In a blatant attempt to capitalize on current public outrage regarding the Hamilton County Commissioners’ decision to eliminate Music Hall from the Save Our Icons sales tax vote, I am announcing a related series called WTF? Hamilton County Board of Revision.
Progressively-challenged Chris Monzel is the County Commissioner appointed to the Board that hears all complaints regarding property tax values, serving alongside Republican, Robert A. Goering, County Treasurer, and our most interesting Democrat-of-Record and Tweeter-extraordinaire, Dusty Rhodes. Both Mr. Rhodes and Mr. Monzel are up for re-election this fall and will appear on the same ballot as the grotesquely revised version of the sales tax vote.
When I first started to analyze the public records available on the County Auditor’s site, initially I focused on Western & Southern holdings, assuming that they were a special case and had received favored treatment over and above other commercial property owners. While it is not difficult to find under-valuations on the property they own, wacky-low numbers that can’t be explained by any discernible logic turned out to be quite common on commercial properties everywhere in the Central Business District and they all had one thing in common: owners had filed complaints with the Board of Revision, many on multiple occasions, and received rulings in their favor.
For those readers who are new to the area or too young to have been politically aware, irregularities in property tax appraisals from the auditor’s office were uncovered in the Eighties. The resulting scandal became known as “FOJ” or “Friends of Joe,” with then-Auditor DeCourcy providing lower property valuations — and saving lots of property taxes — for select county homeowners, mostly friends and political cronies. Dusty has always run on a watchdog platform and I never questioned the fact that he had cleaned up the joint.
Indeed, during the decade following Rhodes upset election, the Board initially took a more conservative stance on Revision decisions, the vast majority of the ones I checked decided against the complainant. But by 2003-2004 the attitude clearly changes and property valuations start to be chopped on the most expensive commercial properties in the Central Business District. While the property tax rate charged to commercial owners appears to be higher than that of residential owners (88.192116 mills versus 76.508466), in fact our wealthiest property owners have been given a permanent tax cut without the public being aware of it. This fact is confirmed by figures from Cincinnati Public Schools that show ten years ago residential and commercial property owners contributed 50%/50% to school funding. In 2012 that ratio had shifted to 60% from individuals and 40% from commercial properties.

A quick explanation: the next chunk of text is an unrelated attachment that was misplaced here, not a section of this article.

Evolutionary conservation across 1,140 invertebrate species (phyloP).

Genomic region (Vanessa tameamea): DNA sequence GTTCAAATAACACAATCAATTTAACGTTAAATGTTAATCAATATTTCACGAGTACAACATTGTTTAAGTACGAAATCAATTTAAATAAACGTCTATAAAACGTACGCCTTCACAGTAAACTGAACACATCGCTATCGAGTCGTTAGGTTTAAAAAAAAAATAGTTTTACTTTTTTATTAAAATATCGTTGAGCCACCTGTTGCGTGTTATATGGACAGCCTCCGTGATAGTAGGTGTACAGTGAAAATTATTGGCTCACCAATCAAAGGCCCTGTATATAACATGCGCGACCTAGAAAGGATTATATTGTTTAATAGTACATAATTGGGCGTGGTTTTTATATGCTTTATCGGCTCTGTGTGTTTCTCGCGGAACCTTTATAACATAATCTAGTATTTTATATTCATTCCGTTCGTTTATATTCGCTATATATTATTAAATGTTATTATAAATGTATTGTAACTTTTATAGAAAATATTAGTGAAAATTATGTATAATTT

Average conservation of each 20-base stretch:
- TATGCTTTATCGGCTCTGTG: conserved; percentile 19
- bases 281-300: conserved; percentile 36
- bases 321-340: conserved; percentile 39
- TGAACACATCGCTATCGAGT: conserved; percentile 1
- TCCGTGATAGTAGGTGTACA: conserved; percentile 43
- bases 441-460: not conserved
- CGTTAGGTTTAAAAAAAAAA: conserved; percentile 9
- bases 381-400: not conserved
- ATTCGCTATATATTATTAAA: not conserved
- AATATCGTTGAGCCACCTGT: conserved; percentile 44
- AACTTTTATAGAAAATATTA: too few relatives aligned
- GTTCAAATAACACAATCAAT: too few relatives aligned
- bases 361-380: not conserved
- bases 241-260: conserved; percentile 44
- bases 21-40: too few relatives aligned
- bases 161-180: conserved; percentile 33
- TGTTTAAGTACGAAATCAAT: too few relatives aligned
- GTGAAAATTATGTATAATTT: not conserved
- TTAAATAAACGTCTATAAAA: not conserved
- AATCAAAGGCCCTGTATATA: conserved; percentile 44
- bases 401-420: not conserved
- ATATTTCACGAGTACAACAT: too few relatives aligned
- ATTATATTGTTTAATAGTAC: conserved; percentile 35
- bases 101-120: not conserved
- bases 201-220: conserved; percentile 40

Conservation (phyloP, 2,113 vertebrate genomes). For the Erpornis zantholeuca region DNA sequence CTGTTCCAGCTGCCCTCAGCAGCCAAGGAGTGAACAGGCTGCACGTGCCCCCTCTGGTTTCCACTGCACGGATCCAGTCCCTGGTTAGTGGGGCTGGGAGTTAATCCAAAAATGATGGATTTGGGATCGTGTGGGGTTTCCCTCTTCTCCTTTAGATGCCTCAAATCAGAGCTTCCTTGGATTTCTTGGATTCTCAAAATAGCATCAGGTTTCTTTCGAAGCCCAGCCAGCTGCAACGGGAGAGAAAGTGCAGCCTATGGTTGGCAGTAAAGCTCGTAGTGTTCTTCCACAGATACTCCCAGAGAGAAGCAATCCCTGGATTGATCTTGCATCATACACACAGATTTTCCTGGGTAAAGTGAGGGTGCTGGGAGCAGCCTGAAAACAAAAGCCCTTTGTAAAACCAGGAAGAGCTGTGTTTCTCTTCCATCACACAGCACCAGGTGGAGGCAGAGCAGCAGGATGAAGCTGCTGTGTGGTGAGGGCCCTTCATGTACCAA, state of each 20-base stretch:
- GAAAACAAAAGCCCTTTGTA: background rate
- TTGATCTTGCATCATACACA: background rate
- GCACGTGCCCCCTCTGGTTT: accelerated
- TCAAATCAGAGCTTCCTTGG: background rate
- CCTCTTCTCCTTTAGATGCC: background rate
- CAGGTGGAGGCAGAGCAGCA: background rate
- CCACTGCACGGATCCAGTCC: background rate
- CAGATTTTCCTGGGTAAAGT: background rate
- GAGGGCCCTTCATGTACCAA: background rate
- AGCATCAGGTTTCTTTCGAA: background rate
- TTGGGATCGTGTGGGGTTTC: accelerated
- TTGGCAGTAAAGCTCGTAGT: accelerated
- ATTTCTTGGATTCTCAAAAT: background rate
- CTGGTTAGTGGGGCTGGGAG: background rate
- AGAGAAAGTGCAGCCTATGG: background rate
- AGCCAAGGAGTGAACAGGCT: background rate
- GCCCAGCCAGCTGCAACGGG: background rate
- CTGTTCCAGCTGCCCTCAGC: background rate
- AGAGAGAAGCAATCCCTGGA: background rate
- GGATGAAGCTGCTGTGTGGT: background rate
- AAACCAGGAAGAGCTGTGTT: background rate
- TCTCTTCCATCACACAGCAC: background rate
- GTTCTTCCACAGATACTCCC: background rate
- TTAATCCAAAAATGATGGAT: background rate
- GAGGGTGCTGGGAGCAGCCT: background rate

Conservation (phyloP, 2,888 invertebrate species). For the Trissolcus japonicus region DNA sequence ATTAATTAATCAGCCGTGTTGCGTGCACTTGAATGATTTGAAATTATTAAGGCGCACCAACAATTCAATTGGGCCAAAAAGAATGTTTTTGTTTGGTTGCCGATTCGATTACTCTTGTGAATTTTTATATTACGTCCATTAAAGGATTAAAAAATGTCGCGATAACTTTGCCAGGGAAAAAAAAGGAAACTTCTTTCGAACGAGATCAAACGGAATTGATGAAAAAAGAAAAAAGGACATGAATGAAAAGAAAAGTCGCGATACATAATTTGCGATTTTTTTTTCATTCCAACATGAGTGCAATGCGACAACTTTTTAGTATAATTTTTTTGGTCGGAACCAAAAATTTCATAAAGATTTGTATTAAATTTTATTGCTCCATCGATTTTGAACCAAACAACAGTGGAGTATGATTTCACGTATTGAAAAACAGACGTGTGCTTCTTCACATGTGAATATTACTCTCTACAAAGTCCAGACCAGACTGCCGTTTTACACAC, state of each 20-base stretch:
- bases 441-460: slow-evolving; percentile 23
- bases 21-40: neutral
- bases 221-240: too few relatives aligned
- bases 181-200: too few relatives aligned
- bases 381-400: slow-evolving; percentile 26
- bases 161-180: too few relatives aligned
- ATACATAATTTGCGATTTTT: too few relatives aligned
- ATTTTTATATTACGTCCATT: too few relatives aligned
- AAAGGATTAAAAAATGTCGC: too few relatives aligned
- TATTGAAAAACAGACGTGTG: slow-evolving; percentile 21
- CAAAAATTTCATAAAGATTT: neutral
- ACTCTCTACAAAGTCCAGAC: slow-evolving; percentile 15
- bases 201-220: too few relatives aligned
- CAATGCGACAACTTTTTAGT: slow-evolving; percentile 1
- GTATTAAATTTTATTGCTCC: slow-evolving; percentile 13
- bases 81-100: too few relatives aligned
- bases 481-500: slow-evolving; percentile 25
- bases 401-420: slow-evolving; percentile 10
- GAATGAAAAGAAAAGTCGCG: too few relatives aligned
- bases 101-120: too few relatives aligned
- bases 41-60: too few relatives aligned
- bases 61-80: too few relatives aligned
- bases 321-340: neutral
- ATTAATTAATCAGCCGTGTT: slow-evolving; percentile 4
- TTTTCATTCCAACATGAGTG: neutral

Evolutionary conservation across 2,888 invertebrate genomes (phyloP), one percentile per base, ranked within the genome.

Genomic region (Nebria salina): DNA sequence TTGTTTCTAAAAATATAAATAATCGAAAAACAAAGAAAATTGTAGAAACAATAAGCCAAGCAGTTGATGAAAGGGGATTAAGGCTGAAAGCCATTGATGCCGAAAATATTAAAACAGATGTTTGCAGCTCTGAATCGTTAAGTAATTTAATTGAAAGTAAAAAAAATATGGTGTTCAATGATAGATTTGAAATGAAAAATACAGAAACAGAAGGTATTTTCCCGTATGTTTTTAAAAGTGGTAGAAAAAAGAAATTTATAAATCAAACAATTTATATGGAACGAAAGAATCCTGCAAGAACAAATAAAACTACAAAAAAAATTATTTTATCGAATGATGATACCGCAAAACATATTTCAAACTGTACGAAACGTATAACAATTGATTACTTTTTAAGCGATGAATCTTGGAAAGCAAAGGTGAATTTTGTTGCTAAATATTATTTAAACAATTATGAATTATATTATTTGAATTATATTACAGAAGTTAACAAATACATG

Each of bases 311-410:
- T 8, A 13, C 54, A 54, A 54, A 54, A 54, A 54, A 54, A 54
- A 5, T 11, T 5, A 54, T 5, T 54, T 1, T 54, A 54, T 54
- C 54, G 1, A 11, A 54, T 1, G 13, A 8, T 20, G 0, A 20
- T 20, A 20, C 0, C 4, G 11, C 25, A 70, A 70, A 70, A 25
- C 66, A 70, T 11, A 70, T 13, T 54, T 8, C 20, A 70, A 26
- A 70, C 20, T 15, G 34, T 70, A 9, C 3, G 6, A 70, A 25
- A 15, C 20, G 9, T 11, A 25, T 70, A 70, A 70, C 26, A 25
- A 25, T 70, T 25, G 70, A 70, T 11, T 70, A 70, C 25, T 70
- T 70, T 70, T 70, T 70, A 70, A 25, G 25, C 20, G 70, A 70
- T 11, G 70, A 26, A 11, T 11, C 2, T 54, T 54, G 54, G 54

I can’t explain it. I don’t understand it – and though I have asked and asked – city administration, council members, the treasurer of the Cincinnati Public schools, and politically savvy friends, the idiosyncrasies of property tax valuations seem to be one big mystery to everybody. Even Dusty himself has admitted defeat.
“We don’t think about the numbers anymore,” he said in an email to me on May 8, 2014. “All we try and do is apply the law and the respective ordinances of the local communities and lately it seems as though every one is different and more complicated than the preceding one.”
But one thing is very clear after studying the public records. There’s a whole new class of friends that is way bigger than one man’s favored acquaintances and the long-term cumulative affect on our city’s ability to pay its bills and invest in the future is being significantly hampered by tax cuts to our wealthiest property owners as middle class home owners strain household budgets to pick up the slack. Until Rhodes, Monzel, and Goering can explain WTF? Hamilton County Board of Revision, I’m going to focus on specific examples of valuation nonsense several times a week based on the County Auditor’s own records.